Wants more VARs to develop apps for Pocket PCs, Smartphones
Microsoft aims to entice solution providers to develop applications for Pocket PCs and Smartphones using its .Net Compact Framework, said Chairman and Chief Software Architect Bill Gates last week.
"The sky is the limit," Gates said in his keynote address at the first U.S. Microsoft Mobility Developer conference, held here in tandem with the CTIA expo.
To help fuel its mobility strategy, Microsoft has stepped forward with significant investments in research and development and developer programs, he said.
"We want to help developers with all the different aspects of their activities, such as tools to develop and test all their applications, and certification programs such as Mobile2Market, which is a complete catalog of all these [mobile applications]," Gates said.
To that end, Microsoft is giving away 25,000 ViewSonic Pocket PCs with the .Net Compact Framework,a subset of its .Net software architecture and Web services platform,to Visual Studio developers so they can test mobile applications.
The software giant also is now making its Smartphone software developer's kit available to Microsoft Mobile Solutions Partners so they can see how their applications look on the device's smaller screen. The kit includes a Smartphone and accessories, as well as the Microsoft Mobile Development Toolkit CD.
In addition, over the next few months, Microsoft plans to release a version of Visual Studio.Net that will incorporate the .Net Compact Framework as well as other mobile capabilities, including ASP.Net controls designed to give developers rich forms capabilities that work across multiple devices. Over time, the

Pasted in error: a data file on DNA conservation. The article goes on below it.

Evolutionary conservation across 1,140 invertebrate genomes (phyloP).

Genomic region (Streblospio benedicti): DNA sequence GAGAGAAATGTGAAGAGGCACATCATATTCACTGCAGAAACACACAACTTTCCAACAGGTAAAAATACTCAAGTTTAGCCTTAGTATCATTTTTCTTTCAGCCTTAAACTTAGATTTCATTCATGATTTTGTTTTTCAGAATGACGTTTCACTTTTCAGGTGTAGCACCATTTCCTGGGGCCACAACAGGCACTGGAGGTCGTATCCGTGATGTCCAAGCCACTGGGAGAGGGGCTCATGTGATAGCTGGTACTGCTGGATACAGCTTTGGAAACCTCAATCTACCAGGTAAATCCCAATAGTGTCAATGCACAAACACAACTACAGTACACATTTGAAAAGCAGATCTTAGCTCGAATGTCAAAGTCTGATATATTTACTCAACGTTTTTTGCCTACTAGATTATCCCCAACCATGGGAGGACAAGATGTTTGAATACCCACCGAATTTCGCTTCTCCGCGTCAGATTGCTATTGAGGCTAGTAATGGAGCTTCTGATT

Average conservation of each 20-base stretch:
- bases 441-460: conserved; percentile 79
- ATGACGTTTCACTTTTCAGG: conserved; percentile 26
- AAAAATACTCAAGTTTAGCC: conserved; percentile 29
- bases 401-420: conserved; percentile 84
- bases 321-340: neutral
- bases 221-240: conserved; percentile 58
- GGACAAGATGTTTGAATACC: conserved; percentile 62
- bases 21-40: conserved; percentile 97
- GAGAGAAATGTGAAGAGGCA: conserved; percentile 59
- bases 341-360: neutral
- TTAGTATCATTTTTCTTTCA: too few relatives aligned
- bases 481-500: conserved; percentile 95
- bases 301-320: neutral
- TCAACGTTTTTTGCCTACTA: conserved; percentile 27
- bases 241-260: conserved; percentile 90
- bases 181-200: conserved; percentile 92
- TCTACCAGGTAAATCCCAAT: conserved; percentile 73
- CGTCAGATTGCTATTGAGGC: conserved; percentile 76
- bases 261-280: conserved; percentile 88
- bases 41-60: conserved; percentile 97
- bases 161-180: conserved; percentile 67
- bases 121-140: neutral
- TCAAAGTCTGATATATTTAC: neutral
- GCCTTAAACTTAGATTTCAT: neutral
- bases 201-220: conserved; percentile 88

.Net Compact Framework will be built into mobile devices, Gates said.
"We are certainly going to take a look at [the .Net Compact Framework] to see if it's a fit for our model," said Ampy Buchholz, engineering manager at Pacific Star Communications, a Portland, Ore.-based wireless integrator. "Microsoft has a 90 percent market share in the PC world, so if they're aggressively going after the mobile market, I'd be a little worried if I was Palm."
However, Richard Pizzarro, chairman and CEO of med-Media, a mobile applications solution provider in Harrisburg, Pa., expressed frustration with Microsoft's move to encourage mobile developers to use the .Net Compact Framework.
"We're just getting the last infrastructure for the Pocket PC environment running, and now they're going to jump to a whole new infrastructure," Pizzarro said. "The Pocket PC OS, as it is, is just painfully unfriendly."